Postage Due stamps from the Netherlands and ex-colonies
Schmidlin types - local varieties
In 1941 the stock of postage due stamps in the Netherlands Indies ran out. Since the Netherlands were occupied the normal source (the printing company Joh. Enschedé in Haarlem) was unavailable, and the colonial government had to improvise a solution, as it had to do with the normal stamps. The company G. Kolff & Co. in Batavia was given the order to print a new batch of postage due stamps. The design was the same as the current 1913 series (#4). Nevertheless some subtle differences make it possible to identify the Indian Print.
First of all: the paper is thicker and looks yellowish. Further the colour is slightly lighter and the gum (for the unused stamps) looks dull and rough. The perforation gauge is the same as the 1913 series (12½), but the Indian Print has smaller holes.
After the war, a chaotic period began. The Dutch wanted to continue as if nothing had happened between 1941 and 1945, "business as usual". The local people however, wanted independence. It took 4 years of bloody war (a sort of Dutch Vietnam avant la lettre) before the State of Indonesia was official.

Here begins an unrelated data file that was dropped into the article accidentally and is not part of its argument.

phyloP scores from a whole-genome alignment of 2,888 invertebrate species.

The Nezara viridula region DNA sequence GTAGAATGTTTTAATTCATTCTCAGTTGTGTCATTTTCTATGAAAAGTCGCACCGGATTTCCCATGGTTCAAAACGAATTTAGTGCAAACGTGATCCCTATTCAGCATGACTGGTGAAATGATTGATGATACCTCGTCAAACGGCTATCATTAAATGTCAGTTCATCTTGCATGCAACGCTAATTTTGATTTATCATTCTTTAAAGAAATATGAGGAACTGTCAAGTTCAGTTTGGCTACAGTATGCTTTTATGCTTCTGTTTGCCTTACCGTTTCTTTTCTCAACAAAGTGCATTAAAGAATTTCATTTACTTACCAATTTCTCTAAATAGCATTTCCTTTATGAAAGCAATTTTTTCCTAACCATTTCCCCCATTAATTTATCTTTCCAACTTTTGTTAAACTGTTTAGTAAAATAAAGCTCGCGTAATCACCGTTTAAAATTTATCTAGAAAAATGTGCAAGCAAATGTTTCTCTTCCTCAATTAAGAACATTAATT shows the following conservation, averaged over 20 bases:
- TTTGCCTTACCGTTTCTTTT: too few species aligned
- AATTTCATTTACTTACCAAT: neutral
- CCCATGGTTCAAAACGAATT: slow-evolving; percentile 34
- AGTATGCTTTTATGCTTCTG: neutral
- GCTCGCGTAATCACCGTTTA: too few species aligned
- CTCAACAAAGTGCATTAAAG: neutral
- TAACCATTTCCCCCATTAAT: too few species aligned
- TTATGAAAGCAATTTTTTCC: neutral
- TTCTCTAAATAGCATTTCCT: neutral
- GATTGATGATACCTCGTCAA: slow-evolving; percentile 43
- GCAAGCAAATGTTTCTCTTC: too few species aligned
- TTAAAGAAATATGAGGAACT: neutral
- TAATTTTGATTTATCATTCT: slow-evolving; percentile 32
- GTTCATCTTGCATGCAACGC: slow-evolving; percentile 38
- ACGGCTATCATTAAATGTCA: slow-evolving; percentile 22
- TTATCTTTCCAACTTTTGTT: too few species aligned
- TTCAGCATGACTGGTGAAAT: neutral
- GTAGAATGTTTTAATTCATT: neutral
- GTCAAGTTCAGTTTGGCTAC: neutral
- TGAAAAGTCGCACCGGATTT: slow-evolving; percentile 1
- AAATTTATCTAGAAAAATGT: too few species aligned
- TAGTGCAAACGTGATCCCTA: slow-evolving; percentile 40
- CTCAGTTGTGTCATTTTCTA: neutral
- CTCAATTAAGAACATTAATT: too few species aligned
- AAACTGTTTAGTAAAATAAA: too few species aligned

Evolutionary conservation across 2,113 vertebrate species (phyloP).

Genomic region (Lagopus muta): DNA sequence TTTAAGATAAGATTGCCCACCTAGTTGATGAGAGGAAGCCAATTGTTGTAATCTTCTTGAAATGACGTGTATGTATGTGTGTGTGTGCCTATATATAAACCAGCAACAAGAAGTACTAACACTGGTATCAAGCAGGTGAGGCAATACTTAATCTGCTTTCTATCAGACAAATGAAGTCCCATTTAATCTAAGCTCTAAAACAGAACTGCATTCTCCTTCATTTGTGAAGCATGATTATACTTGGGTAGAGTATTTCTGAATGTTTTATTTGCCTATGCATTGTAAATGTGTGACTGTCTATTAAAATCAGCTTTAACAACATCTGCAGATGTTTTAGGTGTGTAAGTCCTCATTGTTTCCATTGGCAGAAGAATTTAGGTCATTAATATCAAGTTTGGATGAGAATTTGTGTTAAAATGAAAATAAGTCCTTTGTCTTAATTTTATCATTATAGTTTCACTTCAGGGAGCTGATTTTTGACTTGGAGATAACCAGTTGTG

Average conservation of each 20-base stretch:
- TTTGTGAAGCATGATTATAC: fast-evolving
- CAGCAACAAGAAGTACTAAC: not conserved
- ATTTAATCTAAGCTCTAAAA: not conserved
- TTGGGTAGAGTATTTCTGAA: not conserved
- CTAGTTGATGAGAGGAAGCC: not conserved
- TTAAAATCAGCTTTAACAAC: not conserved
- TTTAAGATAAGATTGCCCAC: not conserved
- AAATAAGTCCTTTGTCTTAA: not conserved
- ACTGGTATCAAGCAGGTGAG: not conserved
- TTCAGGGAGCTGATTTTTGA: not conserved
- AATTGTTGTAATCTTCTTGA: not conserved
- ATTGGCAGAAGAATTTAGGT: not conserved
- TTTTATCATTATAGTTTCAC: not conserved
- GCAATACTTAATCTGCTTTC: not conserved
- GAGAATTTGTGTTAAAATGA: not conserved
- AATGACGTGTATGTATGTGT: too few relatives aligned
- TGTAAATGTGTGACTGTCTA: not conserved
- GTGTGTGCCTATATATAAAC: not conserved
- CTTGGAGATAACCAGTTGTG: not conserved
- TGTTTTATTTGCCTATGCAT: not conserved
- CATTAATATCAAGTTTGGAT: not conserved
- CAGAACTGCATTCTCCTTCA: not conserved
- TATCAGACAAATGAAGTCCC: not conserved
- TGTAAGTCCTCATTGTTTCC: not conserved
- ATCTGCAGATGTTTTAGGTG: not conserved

During these years the postal service continued as good as possible, and as always some letters weren't sufficiently stamped. Postage Due stamps remained necessary. Neither the Dutch nor the local Indian printers could deliver at short notice, so the Dutch turned to Melbourne, Australia where the last series of postage due stamps was printed. They are easily recognisable: instead of a uniform orange-red all values have a different colour. The stamps were printed on Australian paper, hence the watermark crowned "C of A" - Commonwealth of Australia and the unusual perforation of 14½ x 14. Unusual for Dutch stamps, which were normally perforated 12½, but common for Australian stamps.
For the same reason as the Indian and Australian prints exist for the Netherlands Indies, some postage due stamps for Curaçao were printed in England. They can be recognised on two differences from the ordinary stamps: First, they havge different perforation, 11½ instead of 12½ or 13½x12¾ and secondly the picture size is slightly different. The English stamp is 22½ mm high where the normal one is 21½.
Only the 10, 12½ and 25 ct exist as English print.
In 1948 a new set of postage due stamps was issued for the Netherlands Antilles. They were used only for a short time, hence they are rare.
They are easily recognisable because their colour is darkgreen where all the previous stamps were lightgreen.